Can Disc Herniations Actually Be Worse Than The MRI Shows? – Part IV

Wednesday, July 20th, 2016
Female doctor looking at spinal MRIs

Welcome to part IV of the series we’ve been doing called, “Can Disc Herniations Actually Be Worse Than The MRI Shows?” My question, as stated in Parts I, II, and III of this series, is, “If a low back (or lumbar) disc is 4 mm herniated while laying down in an MRI tube, what happens when the patient then sits up and becomes weight-bearing? Will the herniation increase or be affected at all?”

After some disagreements in discussions with radiologists, I decided to try to dive into the research at PubMed and answer the question for myself. I’m hoping you’ve found this interesting and it can help you decipher the information on your MRIs better going forward.

Let’s start Part IV with a paper called, “Axial loading during magnetic resonance imaging in patients with lumbar spinal canal stenosis: does it reproduce the positional change of the dural sac detected by upright myelography?” by Kanno et. al.

Why They Did It

The objective was to answer the same question. Does an axial loaded MRI change the anatomy of the vertebral segments including the neural structures?

How They Did It

  • 44 patients participated.
  • Imaging was done in the conventional manner and in the axial loaded manner.
  • The size of the dural sack (the sack around the spinal cord) was measured in each type of imaging.

What They Found

  • The size of the dural sack was significantly reduced in the axial loaded imaging.
  • “The axial loaded MRI detected severe constriction with a higher sensitivity (96.4%) and specificity (98.2%) than the conventional MRI.”

Wrap It Up

MRIs performed with axial loads showed significant changes in the size of the dural sack diameters. The axial loaded MRI is useful in representing positional changes similar to those experienced when upright and weight-bearing.

Kanno H, et al. “Axial loading during magnetic resonance imaging in patients with lumbar spinal canal stenosis: does it reproduce the positional change of the dural sac detected by upright myelography?” Spine (Phila Pa 1976). 2012 Jul 15;37(16):E985-92.
http://www.ncbi.nlm.nih.gov/m/pubmed/21258271/?i=6&from=axial%20loaded%20disc%20MRI

Next, we cover a paper called, “Axially loaded magnetic resonance image of the lumbar spine in asymptomatic individuals.” This paper was done by Danielson et. al. in 2001.

Why They Did It

“To evaluate the effect of axial loading on asymptomatic individuals, as compared with the effect on patients who have clinical signs of lumbar spinal canal stenosis, and to assess the effect that different magnitude and duration of the applied load have on the dural cross-sectional area.”

How They Did It

  • MRIs were performed lying down as well as upright on the participants.
  • The axial loading was performed lying down, face up with a “compression device” made for this study specifically.
  • Degenerative changes were noted in and around the spinal canal.
  • The diameter of the dural sack was measure in the lying down and in the upright position.

What They Found

The authors said, “A significant decrease in dural cross-sectional area from psoas-relaxed position to axial compression in extension was found in 24 individuals (56%), most frequently at L4-L5, and increasingly with age.”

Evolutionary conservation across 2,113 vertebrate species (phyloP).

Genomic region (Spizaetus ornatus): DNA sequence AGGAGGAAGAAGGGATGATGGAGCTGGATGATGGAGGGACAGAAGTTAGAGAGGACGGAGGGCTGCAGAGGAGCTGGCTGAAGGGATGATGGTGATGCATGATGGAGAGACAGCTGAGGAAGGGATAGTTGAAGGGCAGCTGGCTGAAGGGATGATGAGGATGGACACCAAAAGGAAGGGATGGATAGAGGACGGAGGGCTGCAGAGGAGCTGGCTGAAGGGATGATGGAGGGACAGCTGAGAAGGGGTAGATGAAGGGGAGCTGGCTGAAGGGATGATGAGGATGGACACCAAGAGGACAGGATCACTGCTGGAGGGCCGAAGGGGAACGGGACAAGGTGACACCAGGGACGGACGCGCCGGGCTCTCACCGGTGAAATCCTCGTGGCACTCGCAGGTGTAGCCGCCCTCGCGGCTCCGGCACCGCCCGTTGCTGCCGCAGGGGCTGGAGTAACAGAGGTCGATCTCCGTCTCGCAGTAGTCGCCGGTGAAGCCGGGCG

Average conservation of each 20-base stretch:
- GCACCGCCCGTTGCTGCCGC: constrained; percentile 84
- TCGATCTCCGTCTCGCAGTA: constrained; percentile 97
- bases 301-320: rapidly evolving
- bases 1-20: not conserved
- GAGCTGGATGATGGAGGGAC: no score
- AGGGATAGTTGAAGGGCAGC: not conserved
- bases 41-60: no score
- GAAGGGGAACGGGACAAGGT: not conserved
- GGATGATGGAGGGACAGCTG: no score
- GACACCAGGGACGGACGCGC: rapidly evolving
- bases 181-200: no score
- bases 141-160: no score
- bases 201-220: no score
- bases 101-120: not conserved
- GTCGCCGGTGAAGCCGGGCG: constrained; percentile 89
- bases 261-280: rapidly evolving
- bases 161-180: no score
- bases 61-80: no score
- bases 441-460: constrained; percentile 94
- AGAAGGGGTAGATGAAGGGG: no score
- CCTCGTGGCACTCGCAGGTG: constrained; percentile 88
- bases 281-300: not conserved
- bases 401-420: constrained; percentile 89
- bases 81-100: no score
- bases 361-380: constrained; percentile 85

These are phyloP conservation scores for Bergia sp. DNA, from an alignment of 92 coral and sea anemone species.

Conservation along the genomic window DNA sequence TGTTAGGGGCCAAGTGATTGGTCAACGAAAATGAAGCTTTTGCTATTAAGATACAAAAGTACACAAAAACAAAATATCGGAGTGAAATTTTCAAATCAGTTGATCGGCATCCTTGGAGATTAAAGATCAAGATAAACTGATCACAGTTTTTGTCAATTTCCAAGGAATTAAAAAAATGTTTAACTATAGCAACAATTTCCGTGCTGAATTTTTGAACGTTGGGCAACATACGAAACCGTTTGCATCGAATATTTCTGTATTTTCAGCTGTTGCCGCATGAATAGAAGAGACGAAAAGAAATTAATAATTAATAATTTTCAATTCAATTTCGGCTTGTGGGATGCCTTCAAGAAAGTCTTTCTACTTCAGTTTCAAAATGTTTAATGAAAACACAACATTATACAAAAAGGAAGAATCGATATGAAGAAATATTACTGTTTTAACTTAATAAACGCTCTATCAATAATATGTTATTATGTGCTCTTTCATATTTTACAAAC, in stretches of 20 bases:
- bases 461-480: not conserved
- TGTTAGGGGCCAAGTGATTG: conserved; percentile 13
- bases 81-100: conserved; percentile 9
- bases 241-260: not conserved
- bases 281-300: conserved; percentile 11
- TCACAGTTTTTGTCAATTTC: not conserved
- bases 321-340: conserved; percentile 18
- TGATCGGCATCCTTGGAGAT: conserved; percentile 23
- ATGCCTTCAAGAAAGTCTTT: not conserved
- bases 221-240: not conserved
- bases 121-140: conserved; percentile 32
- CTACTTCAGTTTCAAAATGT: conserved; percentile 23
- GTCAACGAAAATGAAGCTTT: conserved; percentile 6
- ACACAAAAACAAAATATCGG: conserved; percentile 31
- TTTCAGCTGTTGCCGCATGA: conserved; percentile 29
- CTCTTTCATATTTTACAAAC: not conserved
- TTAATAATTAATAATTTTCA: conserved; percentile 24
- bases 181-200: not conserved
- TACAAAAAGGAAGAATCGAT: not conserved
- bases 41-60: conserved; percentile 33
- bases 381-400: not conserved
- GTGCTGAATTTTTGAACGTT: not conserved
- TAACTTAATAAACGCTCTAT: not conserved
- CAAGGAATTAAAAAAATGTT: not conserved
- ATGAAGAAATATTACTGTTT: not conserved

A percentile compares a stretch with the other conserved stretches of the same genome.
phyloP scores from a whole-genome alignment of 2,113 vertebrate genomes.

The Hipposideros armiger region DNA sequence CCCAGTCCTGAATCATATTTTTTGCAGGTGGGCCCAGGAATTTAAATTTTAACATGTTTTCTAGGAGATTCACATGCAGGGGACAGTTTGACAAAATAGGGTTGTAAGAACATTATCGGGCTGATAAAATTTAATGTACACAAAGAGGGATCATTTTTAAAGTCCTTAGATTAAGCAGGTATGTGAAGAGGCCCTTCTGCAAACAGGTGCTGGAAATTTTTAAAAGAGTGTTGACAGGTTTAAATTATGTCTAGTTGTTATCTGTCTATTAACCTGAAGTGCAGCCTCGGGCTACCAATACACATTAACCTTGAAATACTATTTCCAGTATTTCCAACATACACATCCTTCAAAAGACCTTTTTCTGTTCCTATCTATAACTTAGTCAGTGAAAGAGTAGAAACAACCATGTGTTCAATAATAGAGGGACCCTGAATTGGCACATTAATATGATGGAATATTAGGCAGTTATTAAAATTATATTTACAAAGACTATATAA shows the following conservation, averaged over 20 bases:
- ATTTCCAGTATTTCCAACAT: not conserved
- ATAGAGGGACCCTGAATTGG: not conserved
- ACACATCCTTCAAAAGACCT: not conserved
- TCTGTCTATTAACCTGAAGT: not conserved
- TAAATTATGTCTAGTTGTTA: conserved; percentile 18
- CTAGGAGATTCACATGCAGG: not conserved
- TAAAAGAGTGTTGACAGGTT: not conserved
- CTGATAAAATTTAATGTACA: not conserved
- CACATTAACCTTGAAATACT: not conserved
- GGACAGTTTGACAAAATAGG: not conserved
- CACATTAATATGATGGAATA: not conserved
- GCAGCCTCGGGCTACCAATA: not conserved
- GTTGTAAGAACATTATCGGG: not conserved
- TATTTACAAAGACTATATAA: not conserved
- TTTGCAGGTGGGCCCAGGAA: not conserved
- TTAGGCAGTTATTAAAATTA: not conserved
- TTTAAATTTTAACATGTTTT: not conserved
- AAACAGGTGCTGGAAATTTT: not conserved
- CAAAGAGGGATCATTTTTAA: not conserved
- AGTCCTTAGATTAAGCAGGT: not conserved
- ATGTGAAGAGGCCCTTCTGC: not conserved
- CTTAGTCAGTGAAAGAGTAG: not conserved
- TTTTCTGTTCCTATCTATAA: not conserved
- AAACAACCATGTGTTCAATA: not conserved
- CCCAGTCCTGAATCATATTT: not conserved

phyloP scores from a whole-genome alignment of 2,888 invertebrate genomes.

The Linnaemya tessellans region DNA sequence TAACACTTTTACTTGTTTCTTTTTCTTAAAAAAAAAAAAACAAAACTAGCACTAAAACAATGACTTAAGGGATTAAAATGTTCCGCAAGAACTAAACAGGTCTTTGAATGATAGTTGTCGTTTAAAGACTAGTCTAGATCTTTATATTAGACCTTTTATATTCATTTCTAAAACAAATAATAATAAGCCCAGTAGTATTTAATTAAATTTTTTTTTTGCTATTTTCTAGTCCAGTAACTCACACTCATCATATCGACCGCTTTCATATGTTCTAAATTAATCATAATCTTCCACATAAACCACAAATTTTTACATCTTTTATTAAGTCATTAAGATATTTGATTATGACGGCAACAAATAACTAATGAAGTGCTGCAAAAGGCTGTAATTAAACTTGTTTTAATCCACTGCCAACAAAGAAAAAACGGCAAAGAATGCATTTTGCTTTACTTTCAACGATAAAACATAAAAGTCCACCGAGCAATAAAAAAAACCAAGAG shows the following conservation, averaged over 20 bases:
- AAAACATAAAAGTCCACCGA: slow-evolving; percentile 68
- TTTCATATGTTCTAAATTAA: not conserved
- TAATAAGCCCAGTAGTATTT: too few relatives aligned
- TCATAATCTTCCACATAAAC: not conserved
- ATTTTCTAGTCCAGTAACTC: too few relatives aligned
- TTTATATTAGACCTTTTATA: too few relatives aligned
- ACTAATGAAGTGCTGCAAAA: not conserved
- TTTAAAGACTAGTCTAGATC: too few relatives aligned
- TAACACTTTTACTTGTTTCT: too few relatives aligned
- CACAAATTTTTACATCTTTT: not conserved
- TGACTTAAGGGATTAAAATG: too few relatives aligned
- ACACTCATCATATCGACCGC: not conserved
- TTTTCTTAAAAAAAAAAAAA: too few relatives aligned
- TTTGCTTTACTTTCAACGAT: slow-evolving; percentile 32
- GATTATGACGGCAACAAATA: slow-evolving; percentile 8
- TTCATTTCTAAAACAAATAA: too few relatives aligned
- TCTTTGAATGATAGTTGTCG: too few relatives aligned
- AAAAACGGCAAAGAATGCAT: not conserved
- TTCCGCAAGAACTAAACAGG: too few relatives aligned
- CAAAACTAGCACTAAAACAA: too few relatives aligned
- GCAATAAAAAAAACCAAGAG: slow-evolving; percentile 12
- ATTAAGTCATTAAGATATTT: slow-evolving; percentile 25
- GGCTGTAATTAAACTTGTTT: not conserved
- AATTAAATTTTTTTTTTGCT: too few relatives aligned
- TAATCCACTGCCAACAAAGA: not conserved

Wrap It Up

Using axial loaded MRI imaging demonstrated a significant reduction in the size of the dural sack. Especially in the patients that were already suffering symptoms.

Danielson B, et al. “Axially loaded magnetic resonance image of the lumbar spine in asymptomatic individuals.” Spine (Phila Pa 1976). 2001.
http://www.ncbi.nlm.nih.gov/m/pubmed/11725242/?i=15&from=axial%20loaded%20disc%20MRI

Well, there you have it. Since beginning this series, we have covered 12 research papers dealing with this topic specifically and it is exceedingly clear that indeed, upright or axial loaded MRIs are significantly superior to MRIs performed in the lying down position in regards to diagnosing herniated disc severity.

If your MRI says 4 mm and was performed in the lying down position, then it is a researched reality that the actual size of the disc herniation will likely be variable and much more significant with weight bearing activities. These include bending to the side, bending forward, bending backward, and performing activities of daily living and work responsibilities.

Now, what can be done about these disc herniations? Does surgery HAVE to be explored? What about spinal injections or pain meds?

Not necessarily. In fact, in many (if not most) instances, a patient will benefit significantly or completely recover from a full regimen of Cold Laser-Enhanced Spinal Decompression. Here is a list of resources to learn more about what I’m suggesting.

http://www.amarillodecompression.com

https://youtu.be/QOC_usaEgFQ?list=PLjSzBSyj9Riva_RsgOcc5V2dMORriOA15

https://youtu.be/sRFv2BsfGYE?list=PLjSzBSyj9Riva_RsgOcc5V2dMORriOA15

https://youtu.be/a_kLyOAx5RE?list=PLjSzBSyj9Riva_RsgOcc5V2dMORriOA15

https://youtu.be/5H2dNIFixm4?list=PLjSzBSyj9Ris_kd6NXq85hx7ui1DJk64m

https://www.amarillochiropractor.com/everyone-know-disc-herniations-non-surgical-spinal-decompression/

/spinal-decompression-entry-point-into-the-system-for-herniated-disc/

/research-impressive-effectiveness-shown-in-spinal-decompression-medical-study/

/spinal-decompressions/

/research-restoration-of-disc-height-through-spinal-decompression/

/what-are-you-not-being-told-about-spinal-injections/

We hope you’ve enjoyed this series and found it interesting and educational. Please share this blog and help us get the word out about decompression and how it may help more and more avoid surgeries and potentially harmful injections.